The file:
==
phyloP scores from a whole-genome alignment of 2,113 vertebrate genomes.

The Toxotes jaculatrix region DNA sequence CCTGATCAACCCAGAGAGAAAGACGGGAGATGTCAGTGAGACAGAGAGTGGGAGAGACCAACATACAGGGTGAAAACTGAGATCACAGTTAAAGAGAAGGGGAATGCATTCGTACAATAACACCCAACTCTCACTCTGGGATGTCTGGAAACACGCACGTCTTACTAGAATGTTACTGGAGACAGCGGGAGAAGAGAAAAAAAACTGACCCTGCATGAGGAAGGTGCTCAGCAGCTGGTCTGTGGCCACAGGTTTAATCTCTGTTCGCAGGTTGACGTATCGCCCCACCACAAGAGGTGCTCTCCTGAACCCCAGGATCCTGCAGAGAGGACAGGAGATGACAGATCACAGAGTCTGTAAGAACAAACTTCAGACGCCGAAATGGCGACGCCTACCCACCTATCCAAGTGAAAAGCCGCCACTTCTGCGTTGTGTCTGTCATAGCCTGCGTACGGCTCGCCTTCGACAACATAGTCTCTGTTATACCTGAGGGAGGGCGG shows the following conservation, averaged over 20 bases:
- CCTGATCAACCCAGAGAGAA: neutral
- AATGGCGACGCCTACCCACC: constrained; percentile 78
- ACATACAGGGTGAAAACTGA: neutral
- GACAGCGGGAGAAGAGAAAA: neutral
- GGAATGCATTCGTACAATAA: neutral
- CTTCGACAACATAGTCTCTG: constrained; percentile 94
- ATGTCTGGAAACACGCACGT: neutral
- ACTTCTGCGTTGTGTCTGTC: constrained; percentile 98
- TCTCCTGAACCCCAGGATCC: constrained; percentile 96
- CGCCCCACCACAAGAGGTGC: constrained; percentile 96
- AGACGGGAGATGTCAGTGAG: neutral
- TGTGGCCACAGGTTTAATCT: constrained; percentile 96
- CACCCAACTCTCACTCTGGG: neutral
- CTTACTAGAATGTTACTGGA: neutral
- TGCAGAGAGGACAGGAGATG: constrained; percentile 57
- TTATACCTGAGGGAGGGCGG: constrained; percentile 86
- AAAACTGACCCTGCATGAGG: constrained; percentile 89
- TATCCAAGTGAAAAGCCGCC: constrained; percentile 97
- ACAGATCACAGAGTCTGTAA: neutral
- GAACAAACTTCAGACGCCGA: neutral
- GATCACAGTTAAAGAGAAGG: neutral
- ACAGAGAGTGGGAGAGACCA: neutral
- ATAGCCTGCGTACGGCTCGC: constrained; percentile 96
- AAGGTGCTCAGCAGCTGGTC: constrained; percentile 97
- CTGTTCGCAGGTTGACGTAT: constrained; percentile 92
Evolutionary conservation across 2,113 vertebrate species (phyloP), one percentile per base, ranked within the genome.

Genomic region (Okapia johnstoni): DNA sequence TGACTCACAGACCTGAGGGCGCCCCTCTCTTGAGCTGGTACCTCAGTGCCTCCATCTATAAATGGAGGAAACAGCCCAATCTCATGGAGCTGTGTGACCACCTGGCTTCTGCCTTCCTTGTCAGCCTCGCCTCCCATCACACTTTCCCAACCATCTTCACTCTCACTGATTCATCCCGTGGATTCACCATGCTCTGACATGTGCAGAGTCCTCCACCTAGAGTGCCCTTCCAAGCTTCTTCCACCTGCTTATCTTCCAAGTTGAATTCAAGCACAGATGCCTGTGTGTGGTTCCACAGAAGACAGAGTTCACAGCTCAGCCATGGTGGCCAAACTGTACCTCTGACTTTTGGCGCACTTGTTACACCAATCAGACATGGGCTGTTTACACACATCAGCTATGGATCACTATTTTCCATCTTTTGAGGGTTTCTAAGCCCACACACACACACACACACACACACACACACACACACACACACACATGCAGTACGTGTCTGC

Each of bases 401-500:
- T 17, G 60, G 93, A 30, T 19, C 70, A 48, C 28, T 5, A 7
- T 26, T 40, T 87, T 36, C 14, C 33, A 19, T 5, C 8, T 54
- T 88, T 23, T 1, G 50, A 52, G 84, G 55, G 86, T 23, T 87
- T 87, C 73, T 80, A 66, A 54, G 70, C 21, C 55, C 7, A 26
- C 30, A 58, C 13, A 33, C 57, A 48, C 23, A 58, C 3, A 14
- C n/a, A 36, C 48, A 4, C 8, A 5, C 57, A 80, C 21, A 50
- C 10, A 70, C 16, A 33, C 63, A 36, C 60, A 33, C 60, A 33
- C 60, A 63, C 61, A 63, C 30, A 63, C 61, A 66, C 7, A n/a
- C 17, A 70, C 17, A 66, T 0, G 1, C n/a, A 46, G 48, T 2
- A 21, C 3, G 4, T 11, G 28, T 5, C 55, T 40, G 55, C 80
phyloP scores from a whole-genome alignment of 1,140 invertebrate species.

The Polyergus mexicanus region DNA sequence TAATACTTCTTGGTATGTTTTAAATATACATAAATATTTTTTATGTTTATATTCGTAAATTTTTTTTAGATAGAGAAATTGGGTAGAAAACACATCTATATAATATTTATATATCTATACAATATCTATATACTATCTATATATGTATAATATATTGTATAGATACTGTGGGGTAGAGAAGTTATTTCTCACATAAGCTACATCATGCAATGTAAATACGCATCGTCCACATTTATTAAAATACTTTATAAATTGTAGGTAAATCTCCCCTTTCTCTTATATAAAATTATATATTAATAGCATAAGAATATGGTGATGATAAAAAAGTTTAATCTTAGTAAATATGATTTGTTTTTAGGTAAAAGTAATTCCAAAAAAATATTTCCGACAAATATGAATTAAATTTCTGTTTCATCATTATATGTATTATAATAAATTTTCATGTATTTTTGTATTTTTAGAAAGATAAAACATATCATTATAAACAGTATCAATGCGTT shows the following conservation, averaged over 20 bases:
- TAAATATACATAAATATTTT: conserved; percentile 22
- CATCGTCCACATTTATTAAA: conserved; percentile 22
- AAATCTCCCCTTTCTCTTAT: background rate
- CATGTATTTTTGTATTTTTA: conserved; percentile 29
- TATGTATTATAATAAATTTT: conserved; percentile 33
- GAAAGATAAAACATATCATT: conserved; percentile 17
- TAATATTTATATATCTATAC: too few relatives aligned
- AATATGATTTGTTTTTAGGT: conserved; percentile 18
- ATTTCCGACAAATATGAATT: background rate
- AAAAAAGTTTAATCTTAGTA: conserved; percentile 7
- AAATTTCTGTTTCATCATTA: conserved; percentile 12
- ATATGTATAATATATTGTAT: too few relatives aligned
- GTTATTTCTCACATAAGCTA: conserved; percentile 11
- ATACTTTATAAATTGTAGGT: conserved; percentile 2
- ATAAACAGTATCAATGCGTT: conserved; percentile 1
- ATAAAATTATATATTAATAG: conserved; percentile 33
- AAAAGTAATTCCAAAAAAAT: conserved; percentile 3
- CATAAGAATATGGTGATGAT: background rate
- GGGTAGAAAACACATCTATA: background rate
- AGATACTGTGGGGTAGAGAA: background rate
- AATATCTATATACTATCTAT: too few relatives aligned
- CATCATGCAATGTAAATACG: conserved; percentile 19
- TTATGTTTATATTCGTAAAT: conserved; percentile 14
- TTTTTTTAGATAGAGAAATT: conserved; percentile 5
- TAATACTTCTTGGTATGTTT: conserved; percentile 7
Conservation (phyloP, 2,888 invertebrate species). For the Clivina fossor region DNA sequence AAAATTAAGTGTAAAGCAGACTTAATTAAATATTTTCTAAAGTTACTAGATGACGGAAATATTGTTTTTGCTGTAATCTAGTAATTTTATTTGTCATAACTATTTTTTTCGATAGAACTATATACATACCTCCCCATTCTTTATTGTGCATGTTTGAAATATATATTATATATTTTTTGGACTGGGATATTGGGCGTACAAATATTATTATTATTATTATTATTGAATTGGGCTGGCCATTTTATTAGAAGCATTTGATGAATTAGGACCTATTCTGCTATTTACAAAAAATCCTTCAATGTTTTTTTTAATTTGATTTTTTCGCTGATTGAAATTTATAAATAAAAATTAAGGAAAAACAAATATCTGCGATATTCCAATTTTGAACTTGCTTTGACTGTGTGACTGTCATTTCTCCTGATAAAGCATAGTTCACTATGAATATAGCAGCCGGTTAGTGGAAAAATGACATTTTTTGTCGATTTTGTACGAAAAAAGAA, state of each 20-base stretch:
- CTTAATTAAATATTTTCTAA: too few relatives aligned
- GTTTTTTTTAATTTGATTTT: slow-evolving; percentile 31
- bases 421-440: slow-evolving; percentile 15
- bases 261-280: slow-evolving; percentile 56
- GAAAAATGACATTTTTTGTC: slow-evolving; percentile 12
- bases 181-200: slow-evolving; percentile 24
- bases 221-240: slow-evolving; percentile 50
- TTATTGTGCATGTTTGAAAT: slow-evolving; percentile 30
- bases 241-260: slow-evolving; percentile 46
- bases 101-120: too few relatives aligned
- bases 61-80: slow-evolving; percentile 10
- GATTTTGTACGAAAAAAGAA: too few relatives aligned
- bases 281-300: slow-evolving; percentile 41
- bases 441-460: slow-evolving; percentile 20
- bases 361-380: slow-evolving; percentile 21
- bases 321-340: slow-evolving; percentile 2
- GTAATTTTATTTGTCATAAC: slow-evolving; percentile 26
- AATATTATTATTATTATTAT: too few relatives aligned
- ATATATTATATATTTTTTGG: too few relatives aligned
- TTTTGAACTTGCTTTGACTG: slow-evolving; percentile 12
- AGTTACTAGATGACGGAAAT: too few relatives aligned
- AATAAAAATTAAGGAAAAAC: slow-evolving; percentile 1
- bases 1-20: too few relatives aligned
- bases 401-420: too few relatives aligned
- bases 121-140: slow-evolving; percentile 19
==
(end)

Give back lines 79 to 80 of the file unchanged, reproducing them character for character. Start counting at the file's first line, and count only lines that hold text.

- bases 61-80: slow-evolving; percentile 10
- GATTTTGTACGAAAAAAGAA: too few relatives aligned